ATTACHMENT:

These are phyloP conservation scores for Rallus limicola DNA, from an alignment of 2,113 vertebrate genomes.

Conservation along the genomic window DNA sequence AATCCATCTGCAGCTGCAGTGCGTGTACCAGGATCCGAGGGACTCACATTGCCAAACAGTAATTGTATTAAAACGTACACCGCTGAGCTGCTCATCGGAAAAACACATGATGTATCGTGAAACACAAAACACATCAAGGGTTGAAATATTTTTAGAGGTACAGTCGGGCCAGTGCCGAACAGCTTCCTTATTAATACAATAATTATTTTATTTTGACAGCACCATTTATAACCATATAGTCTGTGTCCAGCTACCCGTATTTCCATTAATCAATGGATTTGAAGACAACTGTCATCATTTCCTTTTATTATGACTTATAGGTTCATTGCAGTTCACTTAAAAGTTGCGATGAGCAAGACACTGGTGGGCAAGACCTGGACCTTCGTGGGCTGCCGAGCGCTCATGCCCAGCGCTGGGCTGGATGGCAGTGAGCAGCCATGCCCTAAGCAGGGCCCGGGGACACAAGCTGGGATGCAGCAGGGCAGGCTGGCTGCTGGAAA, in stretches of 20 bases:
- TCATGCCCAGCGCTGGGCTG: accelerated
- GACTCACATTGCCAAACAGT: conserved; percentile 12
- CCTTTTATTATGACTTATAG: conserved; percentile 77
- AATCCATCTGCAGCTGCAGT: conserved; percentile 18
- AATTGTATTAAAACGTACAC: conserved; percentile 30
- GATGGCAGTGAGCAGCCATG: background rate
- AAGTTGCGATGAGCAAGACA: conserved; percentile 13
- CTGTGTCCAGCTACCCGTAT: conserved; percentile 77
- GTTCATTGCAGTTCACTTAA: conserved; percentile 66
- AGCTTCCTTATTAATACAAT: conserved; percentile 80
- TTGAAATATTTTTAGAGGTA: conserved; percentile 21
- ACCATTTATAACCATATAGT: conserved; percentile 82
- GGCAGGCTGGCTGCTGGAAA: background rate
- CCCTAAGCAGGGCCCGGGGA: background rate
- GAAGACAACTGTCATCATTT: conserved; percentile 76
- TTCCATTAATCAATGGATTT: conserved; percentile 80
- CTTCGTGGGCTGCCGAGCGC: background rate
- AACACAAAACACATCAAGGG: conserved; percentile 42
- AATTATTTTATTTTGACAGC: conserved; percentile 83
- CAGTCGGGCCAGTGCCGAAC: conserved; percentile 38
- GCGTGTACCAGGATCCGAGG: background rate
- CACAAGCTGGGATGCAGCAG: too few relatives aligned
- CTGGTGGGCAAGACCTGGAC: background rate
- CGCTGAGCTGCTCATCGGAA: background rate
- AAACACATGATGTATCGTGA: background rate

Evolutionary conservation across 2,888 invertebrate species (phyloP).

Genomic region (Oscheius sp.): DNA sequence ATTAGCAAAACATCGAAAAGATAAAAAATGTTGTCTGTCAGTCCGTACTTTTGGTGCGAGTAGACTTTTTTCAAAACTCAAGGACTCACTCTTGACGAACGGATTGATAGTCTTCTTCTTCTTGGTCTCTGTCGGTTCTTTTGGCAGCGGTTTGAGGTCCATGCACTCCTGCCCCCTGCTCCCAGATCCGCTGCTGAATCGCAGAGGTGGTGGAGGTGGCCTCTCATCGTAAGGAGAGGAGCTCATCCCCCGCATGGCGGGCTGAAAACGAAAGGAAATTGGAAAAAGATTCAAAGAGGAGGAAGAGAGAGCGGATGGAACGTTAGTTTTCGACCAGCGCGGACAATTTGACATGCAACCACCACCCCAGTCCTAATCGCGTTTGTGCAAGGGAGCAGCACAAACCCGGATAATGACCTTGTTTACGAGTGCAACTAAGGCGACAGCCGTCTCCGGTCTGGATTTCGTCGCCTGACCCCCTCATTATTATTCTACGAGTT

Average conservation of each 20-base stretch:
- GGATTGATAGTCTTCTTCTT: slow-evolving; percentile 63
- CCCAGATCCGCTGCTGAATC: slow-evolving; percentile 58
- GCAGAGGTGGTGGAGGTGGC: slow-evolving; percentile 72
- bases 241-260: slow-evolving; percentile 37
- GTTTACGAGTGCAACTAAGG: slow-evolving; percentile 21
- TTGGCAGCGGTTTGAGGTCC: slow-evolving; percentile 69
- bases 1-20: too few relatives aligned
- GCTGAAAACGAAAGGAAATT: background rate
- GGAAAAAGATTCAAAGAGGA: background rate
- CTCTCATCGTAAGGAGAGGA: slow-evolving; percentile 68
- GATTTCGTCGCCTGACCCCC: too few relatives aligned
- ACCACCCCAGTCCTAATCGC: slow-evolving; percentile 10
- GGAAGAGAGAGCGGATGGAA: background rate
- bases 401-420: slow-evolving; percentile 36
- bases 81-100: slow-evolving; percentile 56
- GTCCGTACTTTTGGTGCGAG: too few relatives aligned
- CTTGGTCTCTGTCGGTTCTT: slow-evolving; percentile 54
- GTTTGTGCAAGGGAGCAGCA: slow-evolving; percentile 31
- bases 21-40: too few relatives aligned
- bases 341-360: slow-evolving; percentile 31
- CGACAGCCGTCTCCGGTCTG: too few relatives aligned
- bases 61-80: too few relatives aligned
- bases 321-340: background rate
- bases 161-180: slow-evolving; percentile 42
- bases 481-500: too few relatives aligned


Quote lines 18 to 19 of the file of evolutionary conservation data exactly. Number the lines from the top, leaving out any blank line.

- TTCCATTAATCAATGGATTT: conserved; percentile 80
- CTTCGTGGGCTGCCGAGCGC: background rate